Sunday, May 10, 2015

Willie the Shake

We've come to praise William Shakespeare -- and to bury him. Reading his works is thought to be "good" for you, but difficult to enjoy, like some sort of bitter vegetable (kale, anyone?) or pill; sometimes I refer to him as "Vitamin S." The songwriter Joni Mitchell liked to call him "Willie the Shake," as though he were some weird hipster poet or jazz musician. And he was all that: a poet, a raconteur, a capitalist who wrote plays for money, a dreamer, an improviser, a traditionalist, an innovator, and a clown. And far from doing all these things in any respectable place or manner, he wrote for the stage -- which in his day was delightfully disreputable, exiled to the south bank of the Thames along with whorehouses, gambler's dens, bear-baiting, cockfighting, and bad manners.

If Shakespeare were around today, he'd probably have written for television. It's a medium much like the stage, filled with an ample array of mini-serieses, sitcoms, docu-dramas, and costumed histories. And the idea that, four hundred years later, people would be studying the scripts of his plays would surely have astonished him, as much as it would us to imagine people in 2415 poring over scripts for The Wire, Breaking Bad, or Seinfeld.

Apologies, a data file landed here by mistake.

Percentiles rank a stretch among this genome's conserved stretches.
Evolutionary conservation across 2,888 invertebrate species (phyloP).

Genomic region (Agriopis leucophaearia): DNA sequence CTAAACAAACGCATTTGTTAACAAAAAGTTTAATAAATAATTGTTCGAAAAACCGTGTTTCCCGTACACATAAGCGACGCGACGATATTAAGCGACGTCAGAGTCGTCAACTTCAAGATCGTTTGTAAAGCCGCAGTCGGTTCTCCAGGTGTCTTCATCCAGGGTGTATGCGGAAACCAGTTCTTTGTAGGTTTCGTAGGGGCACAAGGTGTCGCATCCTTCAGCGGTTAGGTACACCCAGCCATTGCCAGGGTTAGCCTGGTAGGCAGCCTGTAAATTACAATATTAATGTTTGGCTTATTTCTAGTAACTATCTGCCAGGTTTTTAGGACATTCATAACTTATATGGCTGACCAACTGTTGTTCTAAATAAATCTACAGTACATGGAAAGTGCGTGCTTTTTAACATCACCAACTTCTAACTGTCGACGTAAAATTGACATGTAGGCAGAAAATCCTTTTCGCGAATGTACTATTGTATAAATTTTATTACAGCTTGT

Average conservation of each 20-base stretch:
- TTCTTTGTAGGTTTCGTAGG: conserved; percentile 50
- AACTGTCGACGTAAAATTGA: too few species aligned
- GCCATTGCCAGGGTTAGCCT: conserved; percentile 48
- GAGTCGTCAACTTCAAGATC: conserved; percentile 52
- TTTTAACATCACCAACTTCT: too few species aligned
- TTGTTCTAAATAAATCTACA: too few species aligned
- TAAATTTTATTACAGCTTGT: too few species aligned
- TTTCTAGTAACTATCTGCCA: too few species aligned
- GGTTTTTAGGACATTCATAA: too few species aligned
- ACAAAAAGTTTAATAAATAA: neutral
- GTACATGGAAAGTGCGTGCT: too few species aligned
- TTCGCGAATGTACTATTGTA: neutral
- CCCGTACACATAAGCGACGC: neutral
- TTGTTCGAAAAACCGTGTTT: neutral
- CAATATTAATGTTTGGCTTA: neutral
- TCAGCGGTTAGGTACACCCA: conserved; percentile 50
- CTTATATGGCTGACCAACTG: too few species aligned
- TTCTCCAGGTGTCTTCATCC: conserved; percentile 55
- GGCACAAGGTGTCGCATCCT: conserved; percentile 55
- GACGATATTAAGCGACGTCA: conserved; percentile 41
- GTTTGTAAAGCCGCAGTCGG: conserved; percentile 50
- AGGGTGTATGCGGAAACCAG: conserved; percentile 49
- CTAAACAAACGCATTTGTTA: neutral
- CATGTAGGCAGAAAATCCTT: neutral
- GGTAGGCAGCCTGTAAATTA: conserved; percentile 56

In this course, we'll read just a few of Shakespeare's plays. We'll start with the rollicking Henry V, Shakespeare's most passionately patriotic play (Once more, to the breach, dear friends! Once more!), then the far more dark and twisted Richard III, a play made newly relevant by the discovery of its eponymous anti-hero's bones under a car park in modern Leicester, and his reburial just a few weeks ago. We'll then look at his classic comedy As You Like It, as well as the more complex, less funny, but more poignant Measure for Measure. With each play, we'll read on our own, but take time in class to go over the plot and main features, and discuss some of the more important scenes and passages. I'll also be asking you to view, on your own, several filmed adaptations of these plays.

Because this is a hybrid course, we'll only be meeting half as often as other summer classes -- one or two times per week, instead of four -- and some of our discussion will take place online, most of it here on our blog. For each play, there will be one or two fresh blog posts, with the expectation that, as you read those parts of the play, each of you will post your thoughts and comments. Once we meet, we'll set up a final schedule; if any of you have travel plans or other obligations, we will do our best to schedule around them!

I look forward to meeting you all at our first class -- please do note that the first day of class will be Wednesday May 20th (not Monday the 18th). You can also view and download the syllabus via the link at the upper right.

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